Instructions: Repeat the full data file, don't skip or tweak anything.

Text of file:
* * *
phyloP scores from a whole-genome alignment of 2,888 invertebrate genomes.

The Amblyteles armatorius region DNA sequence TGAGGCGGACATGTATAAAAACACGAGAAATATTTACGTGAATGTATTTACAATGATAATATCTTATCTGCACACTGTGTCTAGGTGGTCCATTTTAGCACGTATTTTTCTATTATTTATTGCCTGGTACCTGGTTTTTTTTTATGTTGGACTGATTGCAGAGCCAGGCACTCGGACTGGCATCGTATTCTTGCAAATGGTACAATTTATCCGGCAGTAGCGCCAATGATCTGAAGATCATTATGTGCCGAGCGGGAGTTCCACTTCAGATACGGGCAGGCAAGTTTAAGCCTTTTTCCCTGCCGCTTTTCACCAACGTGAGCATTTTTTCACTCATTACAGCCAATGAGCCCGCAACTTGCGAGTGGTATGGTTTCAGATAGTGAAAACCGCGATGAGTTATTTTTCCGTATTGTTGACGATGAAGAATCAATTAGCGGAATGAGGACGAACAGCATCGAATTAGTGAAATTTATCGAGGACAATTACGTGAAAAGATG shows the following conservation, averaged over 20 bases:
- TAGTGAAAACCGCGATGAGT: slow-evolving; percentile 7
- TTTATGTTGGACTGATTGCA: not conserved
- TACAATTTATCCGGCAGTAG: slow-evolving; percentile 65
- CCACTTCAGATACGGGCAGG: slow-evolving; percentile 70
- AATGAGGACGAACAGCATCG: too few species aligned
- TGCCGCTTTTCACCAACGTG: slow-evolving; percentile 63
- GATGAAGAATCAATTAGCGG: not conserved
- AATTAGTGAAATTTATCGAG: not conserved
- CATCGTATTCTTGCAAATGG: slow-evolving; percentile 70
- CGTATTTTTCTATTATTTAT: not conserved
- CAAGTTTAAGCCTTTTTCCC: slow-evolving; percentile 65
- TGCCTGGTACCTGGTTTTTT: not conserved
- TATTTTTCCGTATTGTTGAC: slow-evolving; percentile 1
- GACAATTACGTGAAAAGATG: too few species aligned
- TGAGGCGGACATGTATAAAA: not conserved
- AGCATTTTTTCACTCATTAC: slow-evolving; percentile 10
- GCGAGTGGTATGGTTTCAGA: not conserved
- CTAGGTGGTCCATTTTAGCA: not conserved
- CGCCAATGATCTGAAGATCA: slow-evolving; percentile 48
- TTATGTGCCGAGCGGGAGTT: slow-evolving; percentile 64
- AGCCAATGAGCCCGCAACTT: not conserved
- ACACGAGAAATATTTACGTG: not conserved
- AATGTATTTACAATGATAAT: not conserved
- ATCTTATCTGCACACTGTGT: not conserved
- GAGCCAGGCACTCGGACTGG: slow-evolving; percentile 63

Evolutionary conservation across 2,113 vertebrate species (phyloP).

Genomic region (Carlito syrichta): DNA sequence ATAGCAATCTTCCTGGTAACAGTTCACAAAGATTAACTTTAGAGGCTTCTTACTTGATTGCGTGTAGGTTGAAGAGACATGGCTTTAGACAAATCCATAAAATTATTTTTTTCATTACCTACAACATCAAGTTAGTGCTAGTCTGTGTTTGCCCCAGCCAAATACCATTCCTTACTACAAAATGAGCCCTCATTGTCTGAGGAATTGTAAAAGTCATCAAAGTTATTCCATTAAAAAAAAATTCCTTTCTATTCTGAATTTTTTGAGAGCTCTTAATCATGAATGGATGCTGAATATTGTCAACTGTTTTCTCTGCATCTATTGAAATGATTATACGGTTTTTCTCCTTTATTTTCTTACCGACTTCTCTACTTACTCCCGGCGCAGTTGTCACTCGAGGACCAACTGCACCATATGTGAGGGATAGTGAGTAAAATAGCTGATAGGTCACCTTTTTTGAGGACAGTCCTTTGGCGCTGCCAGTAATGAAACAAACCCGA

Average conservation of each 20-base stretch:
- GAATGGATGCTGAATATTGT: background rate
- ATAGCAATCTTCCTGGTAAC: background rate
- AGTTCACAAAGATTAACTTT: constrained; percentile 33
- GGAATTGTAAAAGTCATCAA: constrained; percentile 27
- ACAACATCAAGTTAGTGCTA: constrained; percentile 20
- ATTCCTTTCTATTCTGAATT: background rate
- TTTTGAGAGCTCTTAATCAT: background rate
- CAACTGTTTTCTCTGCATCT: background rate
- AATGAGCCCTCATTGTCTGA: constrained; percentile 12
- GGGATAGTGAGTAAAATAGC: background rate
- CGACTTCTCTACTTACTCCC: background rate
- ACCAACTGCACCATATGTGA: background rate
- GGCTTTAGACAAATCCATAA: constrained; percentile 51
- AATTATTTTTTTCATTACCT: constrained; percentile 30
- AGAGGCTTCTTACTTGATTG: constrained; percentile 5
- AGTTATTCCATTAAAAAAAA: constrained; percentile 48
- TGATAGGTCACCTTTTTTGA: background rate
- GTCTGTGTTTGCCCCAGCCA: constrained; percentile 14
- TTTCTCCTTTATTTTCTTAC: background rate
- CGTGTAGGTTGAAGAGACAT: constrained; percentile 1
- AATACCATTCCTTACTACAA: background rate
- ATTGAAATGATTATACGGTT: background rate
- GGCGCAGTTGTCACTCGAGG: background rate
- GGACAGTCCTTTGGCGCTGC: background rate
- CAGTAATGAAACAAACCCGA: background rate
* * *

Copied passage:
phyloP scores from a whole-genome alignment of 2,888 invertebrate genomes.

The Amblyteles armatorius region DNA sequence TGAGGCGGACATGTATAAAAACACGAGAAATATTTACGTGAATGTATTTACAATGATAATATCTTATCTGCACACTGTGTCTAGGTGGTCCATTTTAGCACGTATTTTTCTATTATTTATTGCCTGGTACCTGGTTTTTTTTTATGTTGGACTGATTGCAGAGCCAGGCACTCGGACTGGCATCGTATTCTTGCAAATGGTACAATTTATCCGGCAGTAGCGCCAATGATCTGAAGATCATTATGTGCCGAGCGGGAGTTCCACTTCAGATACGGGCAGGCAAGTTTAAGCCTTTTTCCCTGCCGCTTTTCACCAACGTGAGCATTTTTTCACTCATTACAGCCAATGAGCCCGCAACTTGCGAGTGGTATGGTTTCAGATAGTGAAAACCGCGATGAGTTATTTTTCCGTATTGTTGACGATGAAGAATCAATTAGCGGAATGAGGACGAACAGCATCGAATTAGTGAAATTTATCGAGGACAATTACGTGAAAAGATG shows the following conservation, averaged over 20 bases:
- TAGTGAAAACCGCGATGAGT: slow-evolving; percentile 7
- TTTATGTTGGACTGATTGCA: not conserved
- TACAATTTATCCGGCAGTAG: slow-evolving; percentile 65
- CCACTTCAGATACGGGCAGG: slow-evolving; percentile 70
- AATGAGGACGAACAGCATCG: too few species aligned
- TGCCGCTTTTCACCAACGTG: slow-evolving; percentile 63
- GATGAAGAATCAATTAGCGG: not conserved
- AATTAGTGAAATTTATCGAG: not conserved
- CATCGTATTCTTGCAAATGG: slow-evolving; percentile 70
- CGTATTTTTCTATTATTTAT: not conserved
- CAAGTTTAAGCCTTTTTCCC: slow-evolving; percentile 65
- TGCCTGGTACCTGGTTTTTT: not conserved
- TATTTTTCCGTATTGTTGAC: slow-evolving; percentile 1
- GACAATTACGTGAAAAGATG: too few species aligned
- TGAGGCGGACATGTATAAAA: not conserved
- AGCATTTTTTCACTCATTAC: slow-evolving; percentile 10
- GCGAGTGGTATGGTTTCAGA: not conserved
- CTAGGTGGTCCATTTTAGCA: not conserved
- CGCCAATGATCTGAAGATCA: slow-evolving; percentile 48
- TTATGTGCCGAGCGGGAGTT: slow-evolving; percentile 64
- AGCCAATGAGCCCGCAACTT: not conserved
- ACACGAGAAATATTTACGTG: not conserved
- AATGTATTTACAATGATAAT: not conserved
- ATCTTATCTGCACACTGTGT: not conserved
- GAGCCAGGCACTCGGACTGG: slow-evolving; percentile 63

Evolutionary conservation across 2,113 vertebrate species (phyloP).

Genomic region (Carlito syrichta): DNA sequence ATAGCAATCTTCCTGGTAACAGTTCACAAAGATTAACTTTAGAGGCTTCTTACTTGATTGCGTGTAGGTTGAAGAGACATGGCTTTAGACAAATCCATAAAATTATTTTTTTCATTACCTACAACATCAAGTTAGTGCTAGTCTGTGTTTGCCCCAGCCAAATACCATTCCTTACTACAAAATGAGCCCTCATTGTCTGAGGAATTGTAAAAGTCATCAAAGTTATTCCATTAAAAAAAAATTCCTTTCTATTCTGAATTTTTTGAGAGCTCTTAATCATGAATGGATGCTGAATATTGTCAACTGTTTTCTCTGCATCTATTGAAATGATTATACGGTTTTTCTCCTTTATTTTCTTACCGACTTCTCTACTTACTCCCGGCGCAGTTGTCACTCGAGGACCAACTGCACCATATGTGAGGGATAGTGAGTAAAATAGCTGATAGGTCACCTTTTTTGAGGACAGTCCTTTGGCGCTGCCAGTAATGAAACAAACCCGA

Average conservation of each 20-base stretch:
- GAATGGATGCTGAATATTGT: background rate
- ATAGCAATCTTCCTGGTAAC: background rate
- AGTTCACAAAGATTAACTTT: constrained; percentile 33
- GGAATTGTAAAAGTCATCAA: constrained; percentile 27
- ACAACATCAAGTTAGTGCTA: constrained; percentile 20
- ATTCCTTTCTATTCTGAATT: background rate
- TTTTGAGAGCTCTTAATCAT: background rate
- CAACTGTTTTCTCTGCATCT: background rate
- AATGAGCCCTCATTGTCTGA: constrained; percentile 12
- GGGATAGTGAGTAAAATAGC: background rate
- CGACTTCTCTACTTACTCCC: background rate
- ACCAACTGCACCATATGTGA: background rate
- GGCTTTAGACAAATCCATAA: constrained; percentile 51
- AATTATTTTTTTCATTACCT: constrained; percentile 30
- AGAGGCTTCTTACTTGATTG: constrained; percentile 5
- AGTTATTCCATTAAAAAAAA: constrained; percentile 48
- TGATAGGTCACCTTTTTTGA: background rate
- GTCTGTGTTTGCCCCAGCCA: constrained; percentile 14
- TTTCTCCTTTATTTTCTTAC: background rate
- CGTGTAGGTTGAAGAGACAT: constrained; percentile 1
- AATACCATTCCTTACTACAA: background rate
- ATTGAAATGATTATACGGTT: background rate
- GGCGCAGTTGTCACTCGAGG: background rate
- GGACAGTCCTTTGGCGCTGC: background rate
- CAGTAATGAAACAAACCCGA: background rate